the ANC leadership. The disturbing thing here is not so much Winnie's criminality, awful as it is, as the general
- Michael Radu, Front Page
The Rivonia high treason trial, in which Mandela was one of the
accused, is in the news again. According to reports Dr Percy Yutar, who was the prosecutor in the case, is going to sell
his documents and books in a public auction. Foreign universities are allegedly
very interested. The first reaction is alarm that these very valuable and
unique Africana could become lost to South Africans. However, after a little
reflection one has to admit that the documents will probably be safer in the
library of some foreign university than in
- Report sent by the Boernews news service.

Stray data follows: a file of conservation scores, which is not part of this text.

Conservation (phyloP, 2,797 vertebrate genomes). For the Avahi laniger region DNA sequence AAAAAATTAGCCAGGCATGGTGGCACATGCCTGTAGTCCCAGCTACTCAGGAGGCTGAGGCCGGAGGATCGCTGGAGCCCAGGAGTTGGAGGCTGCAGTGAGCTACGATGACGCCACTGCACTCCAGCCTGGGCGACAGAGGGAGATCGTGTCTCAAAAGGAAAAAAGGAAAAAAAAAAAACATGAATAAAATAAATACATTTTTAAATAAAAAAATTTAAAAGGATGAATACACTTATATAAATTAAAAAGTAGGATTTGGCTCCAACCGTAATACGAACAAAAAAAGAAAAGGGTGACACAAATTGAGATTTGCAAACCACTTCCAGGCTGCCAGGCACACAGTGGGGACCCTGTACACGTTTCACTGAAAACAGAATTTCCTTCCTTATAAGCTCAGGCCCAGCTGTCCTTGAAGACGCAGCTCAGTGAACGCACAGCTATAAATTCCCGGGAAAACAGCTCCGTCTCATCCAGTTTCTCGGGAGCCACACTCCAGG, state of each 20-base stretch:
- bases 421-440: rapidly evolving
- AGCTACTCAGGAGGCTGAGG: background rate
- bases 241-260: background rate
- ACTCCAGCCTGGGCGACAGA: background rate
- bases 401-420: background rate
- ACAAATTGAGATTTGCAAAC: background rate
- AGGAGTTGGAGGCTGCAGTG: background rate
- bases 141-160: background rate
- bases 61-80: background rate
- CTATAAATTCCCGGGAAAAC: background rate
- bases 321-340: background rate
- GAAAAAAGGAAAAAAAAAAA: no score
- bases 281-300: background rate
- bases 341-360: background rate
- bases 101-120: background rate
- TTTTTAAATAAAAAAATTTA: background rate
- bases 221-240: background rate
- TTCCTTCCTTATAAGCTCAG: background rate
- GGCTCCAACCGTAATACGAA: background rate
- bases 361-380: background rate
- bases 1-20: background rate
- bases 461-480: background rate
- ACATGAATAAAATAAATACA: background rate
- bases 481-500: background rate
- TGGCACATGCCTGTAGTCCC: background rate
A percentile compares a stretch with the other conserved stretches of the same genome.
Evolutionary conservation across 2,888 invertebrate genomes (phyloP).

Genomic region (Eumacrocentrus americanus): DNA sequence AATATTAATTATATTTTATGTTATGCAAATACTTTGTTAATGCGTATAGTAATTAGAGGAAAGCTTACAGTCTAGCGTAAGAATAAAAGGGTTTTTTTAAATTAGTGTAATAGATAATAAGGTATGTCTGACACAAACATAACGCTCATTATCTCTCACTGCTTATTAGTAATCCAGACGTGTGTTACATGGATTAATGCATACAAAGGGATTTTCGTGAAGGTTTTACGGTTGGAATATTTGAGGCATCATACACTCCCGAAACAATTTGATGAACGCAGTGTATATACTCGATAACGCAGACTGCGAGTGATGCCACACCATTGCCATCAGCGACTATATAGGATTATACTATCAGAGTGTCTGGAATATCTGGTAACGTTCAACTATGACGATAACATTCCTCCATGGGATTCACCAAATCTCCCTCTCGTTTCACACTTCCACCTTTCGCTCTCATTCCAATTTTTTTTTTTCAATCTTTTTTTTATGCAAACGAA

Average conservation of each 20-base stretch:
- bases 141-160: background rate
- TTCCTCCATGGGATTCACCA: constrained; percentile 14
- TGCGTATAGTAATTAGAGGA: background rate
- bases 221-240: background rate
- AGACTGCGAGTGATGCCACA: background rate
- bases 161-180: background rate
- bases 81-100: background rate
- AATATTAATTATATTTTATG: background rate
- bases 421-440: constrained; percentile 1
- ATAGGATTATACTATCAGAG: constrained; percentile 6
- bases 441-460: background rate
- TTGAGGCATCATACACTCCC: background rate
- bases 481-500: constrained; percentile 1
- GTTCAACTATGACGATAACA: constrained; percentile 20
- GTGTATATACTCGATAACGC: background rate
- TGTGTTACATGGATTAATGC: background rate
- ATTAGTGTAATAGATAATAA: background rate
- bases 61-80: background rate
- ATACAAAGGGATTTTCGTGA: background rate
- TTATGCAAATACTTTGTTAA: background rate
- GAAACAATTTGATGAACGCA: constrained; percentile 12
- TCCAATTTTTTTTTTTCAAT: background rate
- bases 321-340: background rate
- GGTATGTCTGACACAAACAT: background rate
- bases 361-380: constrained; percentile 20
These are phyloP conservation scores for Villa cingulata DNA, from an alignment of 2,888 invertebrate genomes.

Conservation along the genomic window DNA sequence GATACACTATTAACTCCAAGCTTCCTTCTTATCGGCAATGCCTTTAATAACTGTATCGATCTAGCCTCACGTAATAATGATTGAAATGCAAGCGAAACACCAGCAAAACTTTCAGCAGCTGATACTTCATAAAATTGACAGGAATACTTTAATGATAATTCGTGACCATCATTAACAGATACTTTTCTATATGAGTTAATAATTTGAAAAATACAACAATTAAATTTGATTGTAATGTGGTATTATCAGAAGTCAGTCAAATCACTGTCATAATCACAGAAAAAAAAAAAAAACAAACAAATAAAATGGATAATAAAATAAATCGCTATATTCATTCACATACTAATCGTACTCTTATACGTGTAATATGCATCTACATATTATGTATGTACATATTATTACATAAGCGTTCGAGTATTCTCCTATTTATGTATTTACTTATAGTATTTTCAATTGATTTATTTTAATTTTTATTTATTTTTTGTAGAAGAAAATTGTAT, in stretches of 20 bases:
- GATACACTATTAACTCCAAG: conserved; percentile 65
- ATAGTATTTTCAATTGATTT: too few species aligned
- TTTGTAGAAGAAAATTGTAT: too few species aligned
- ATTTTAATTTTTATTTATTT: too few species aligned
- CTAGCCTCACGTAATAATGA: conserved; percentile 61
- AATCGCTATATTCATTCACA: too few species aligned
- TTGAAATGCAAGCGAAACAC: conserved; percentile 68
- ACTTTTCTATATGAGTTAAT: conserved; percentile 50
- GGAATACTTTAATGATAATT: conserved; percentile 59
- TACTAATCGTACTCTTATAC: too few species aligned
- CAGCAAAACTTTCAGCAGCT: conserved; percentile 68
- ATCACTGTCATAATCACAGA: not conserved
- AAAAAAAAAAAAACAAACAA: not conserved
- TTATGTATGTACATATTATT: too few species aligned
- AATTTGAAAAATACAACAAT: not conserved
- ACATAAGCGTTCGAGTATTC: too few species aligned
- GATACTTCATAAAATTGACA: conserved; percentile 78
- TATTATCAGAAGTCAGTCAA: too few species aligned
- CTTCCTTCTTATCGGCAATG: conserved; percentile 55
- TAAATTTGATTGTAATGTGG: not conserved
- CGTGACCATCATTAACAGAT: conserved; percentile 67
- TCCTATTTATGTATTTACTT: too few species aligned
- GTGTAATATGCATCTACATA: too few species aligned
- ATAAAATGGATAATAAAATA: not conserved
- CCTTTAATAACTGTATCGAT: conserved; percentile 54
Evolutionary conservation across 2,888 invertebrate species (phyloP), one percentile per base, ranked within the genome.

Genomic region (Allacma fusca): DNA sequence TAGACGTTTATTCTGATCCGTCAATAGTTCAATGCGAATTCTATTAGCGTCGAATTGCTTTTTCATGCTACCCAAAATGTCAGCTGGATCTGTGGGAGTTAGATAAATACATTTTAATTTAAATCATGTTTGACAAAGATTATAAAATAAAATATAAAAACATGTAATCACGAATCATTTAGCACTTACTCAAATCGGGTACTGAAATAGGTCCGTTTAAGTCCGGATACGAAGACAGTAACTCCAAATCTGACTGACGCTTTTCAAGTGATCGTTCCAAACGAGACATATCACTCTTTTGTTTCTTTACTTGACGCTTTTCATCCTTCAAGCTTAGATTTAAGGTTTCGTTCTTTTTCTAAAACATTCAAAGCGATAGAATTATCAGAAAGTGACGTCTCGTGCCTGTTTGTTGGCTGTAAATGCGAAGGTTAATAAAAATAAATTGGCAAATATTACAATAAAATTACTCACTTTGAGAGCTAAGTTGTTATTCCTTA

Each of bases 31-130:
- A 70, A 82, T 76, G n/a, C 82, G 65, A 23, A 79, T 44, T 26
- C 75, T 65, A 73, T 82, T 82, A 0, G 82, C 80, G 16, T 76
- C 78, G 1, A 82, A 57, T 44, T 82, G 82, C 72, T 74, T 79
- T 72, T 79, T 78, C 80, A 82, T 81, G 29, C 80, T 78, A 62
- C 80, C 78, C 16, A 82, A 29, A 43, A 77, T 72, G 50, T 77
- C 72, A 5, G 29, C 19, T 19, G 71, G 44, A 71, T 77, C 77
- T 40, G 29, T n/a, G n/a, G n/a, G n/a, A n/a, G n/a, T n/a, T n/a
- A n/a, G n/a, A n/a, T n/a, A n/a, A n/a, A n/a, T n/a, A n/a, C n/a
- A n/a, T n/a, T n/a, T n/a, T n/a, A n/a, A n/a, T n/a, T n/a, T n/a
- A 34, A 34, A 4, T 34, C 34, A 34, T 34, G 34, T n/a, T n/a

Concerning Mandela's jail sentence. The crimes he committed were shamelessly
criminal, and included no heroic acts. In fact, it is still a mystery why Percy
Yutar (the then state attorney) did not file for
murder, but manslaughter instead. Based on the facts it is commonly agreed by
legal scholars that Mandela would have been hanged if Yutar
filed for murder. You can easily get access to the case and you will find facts
that the media, for whatever reason, prefer to ignore. 2) They often show
Mandela's cell on
- Report sent by South
African historical expert living in the